“It’s not for the best to stay in a place that is now public information,” he said, adding later: “We live alone. No one else is there to watch the house while I’m away.”
The lengthy Times profile that was published Saturday portrayed the daily and seemingly normal life of Hovater, whom writer Richard Fausset described as the “Nazi sympathizer next door” and a “committed foot soldier” of the far-right movement. The article also described Hovater as a “Seinfeld” fan whose “Midwestern manners would please anyone’s mother.”
Hovater said that he, his wife and his brother-in-law were fired Monday. All three worked at 571 Grill & Draft House, a small restaurant in New Carlisle.
The restaurant’s owners said in a statement Wednesday that they did not know of Hovater’s white nationalist views until the Times article was published. They said the article illustrated “some very disturbing images and thoughts” that they do not share.
The owners also said that they and their other employees have been bombarded with threatening and intimidating calls and social media messages since the article was published. That prompted Hovater to suggest to the owners to “release him from employment,” the statement said. They did so and also fired Hovater’s wife and brother-in-law shortly after.
“We felt it necessary to fully sever the relationship with them in hopes to protect our 20 other employees from the verbal and social media threats being made from individuals all over the country, and as far as Australia. We neither encourage nor support any forms of hate within our establishment,” the owners said.
Hovater, meanwhile, said that after the restaurant began receiving calls Monday morning, he was told that he “probably” has “to get out of here.” Before the owners fired his brother-in-law, he said, they asked him if he has the same beliefs as Hovater.
“Businesses will do what they have to do to protect their businesses,” he said.
After Hovater was fired, his supporters launched a crowdfunding campaign through a website called Goyfundme.com to raise money for him and his wife.
“Tony was fired from his job for his political beliefs. His wife and family all fired all at once to avoid the political pressure,” Matt Parrott, who runs the site, said, adding that the “nationalist community” has rallied behind the Hovaters.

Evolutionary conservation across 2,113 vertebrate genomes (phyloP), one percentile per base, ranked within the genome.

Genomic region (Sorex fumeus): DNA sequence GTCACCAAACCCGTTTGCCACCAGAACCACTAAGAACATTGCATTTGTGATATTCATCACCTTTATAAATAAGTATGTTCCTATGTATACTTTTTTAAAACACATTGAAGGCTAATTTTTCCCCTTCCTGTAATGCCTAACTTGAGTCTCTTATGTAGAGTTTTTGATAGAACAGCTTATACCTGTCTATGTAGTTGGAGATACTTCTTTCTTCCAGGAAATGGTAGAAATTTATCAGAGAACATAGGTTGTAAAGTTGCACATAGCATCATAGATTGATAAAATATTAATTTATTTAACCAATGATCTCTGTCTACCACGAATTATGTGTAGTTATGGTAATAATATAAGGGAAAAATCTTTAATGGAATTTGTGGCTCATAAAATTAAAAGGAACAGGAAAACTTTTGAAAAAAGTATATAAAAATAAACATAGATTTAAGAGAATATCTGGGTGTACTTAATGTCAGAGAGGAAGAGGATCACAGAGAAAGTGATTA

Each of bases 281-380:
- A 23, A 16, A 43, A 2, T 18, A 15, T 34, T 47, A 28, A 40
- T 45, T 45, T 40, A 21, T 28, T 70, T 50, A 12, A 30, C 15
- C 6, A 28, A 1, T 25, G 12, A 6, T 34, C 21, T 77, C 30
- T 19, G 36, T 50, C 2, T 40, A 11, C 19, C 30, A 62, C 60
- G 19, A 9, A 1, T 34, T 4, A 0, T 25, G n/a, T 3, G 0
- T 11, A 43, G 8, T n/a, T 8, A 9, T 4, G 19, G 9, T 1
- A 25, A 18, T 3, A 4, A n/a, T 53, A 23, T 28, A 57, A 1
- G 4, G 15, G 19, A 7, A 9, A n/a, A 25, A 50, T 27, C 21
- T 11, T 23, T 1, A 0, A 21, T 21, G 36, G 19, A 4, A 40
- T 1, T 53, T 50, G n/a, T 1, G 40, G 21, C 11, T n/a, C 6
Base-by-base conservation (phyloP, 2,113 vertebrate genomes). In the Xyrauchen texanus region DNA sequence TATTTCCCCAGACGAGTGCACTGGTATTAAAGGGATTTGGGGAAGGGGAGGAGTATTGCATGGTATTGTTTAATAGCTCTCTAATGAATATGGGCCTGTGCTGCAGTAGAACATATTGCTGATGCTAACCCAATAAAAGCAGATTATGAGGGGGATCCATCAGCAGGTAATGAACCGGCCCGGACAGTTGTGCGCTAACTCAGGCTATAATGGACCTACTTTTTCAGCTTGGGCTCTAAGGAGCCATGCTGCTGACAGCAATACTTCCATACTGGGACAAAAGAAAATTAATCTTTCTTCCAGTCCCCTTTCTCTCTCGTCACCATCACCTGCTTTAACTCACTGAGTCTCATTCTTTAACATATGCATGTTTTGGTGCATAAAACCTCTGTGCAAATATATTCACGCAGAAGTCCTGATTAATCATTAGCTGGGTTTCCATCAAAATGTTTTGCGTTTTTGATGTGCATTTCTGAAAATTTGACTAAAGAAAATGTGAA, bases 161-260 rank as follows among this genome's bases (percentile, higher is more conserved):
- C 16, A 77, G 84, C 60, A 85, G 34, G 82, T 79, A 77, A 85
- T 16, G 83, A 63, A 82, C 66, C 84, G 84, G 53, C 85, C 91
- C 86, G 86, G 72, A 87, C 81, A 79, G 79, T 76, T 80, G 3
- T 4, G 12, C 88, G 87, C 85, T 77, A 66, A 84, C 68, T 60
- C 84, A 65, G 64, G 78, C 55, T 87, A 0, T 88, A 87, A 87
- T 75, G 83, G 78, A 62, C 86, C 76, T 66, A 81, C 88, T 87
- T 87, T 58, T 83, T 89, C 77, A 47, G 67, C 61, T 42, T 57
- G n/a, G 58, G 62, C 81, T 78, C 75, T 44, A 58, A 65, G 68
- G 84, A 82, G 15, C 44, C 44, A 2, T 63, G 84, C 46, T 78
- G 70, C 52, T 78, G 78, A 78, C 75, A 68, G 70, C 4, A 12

The campaign has raised more than $8,000 as of Thursday morning.
According to the website, the Times article “resulted in a smear campaign” against Hovater and his wife. It claimed that “communists, antifa, and general basement-dwelling ne’er-do-wells set to work immediately, identifying their place of employment and harassing their management into terminating them.”
Goyfundme.com, which relies on bitcoin and credit and debit card payments, is an alternative crowdfunding site created earlier this year after mainstream fundraising sites like GoFundMe and PayPal removed campaigns and accounts associated with far-right ideologies. Parrott condemned “active censorship” and what he sees as the lack of net neutrality among the sites.
The crowdfunding site’s name is an alt-right play on GoFundMe.
As the Forward notes, “’Goy’…is a Hebrew word which literally means ‘nation’ but has taken on a pejorative connotation to refer to non-Jews. Perhaps less widely known is the fact that the online provocateurs of the ‘alt-right’ have taken up the word as their own — imagining shadowy Jewish forces who manipulate the ‘good goy’ to do their bidding.”
Hovater and Parrott are both co-founders of the Traditionalist Worker Party, one of the extreme right-wing groups that rallied in August in Charlottesville, where a car allegedly driven by a Nazi sympathizer plowed into a group of counterprotesters, killing 32-year-old Heather Heyer.
The aftermath of the Charlottesville rally was the genesis of the Times profile on Hovater, national editor Marc Lacey said in a column responding to widespread criticism of the story. Many have accused the Times of normalizing a man who unabashedly supports Adolf Hitler.
“We described Mr. Hovater as a bigot, a Nazi sympathizer who posted images on Facebook of a Nazi-like America full of happy white people and swastikas everywhere,” Lacey wrote.
Later, he added that the Times regrets that the article offended so many.
“We recognize that people can disagree on how best to tell a disagreeable story,” Lacey wrote. “What we think is indisputable, though, is the need to shed more light, not less, on the most extreme corners of American life and the people who inhabit them. That’s what the story, however imperfectly, tried to do.”
Fausset, the writer, also responded.
He wrote that he and his editors had hoped to understand why someone like Hovater, who’s “intelligent, socially adroit and raised middle class amid the relatively well-integrated environments of United States military bases,” drifted toward an extreme political ideology. Fausset acknowledged that his article, after multiple revisions and despite hours of conversation with Hovater, never really answered that question.
“Mr. Hovater was exceedingly candid to me — often shockingly so — but it seems as though his worldview was largely formed by the same recombinant stuff that influences our mainstream politics . . . But even if I had called Mr. Hovater yet again — even if we had discussed Blavatsky at length, the way we did his ideas about the Federal Reserve Bank — I’m not sure it would have answered the question.”
Hovater said he thought Fausset would “editorialize” the article, but he said it “was immensely fair.”
“A lot of people were confused with what he was trying to do with that story. He’s not trying to set out and spook people,” Hovater said. “He wrote the article, he wrote the story that was given, and it was an accurate portrayal of me.”
Hovater said he and his wife are now staying with a friend. He also said he still expects income from his contractual job as a welder.
This post has been updated.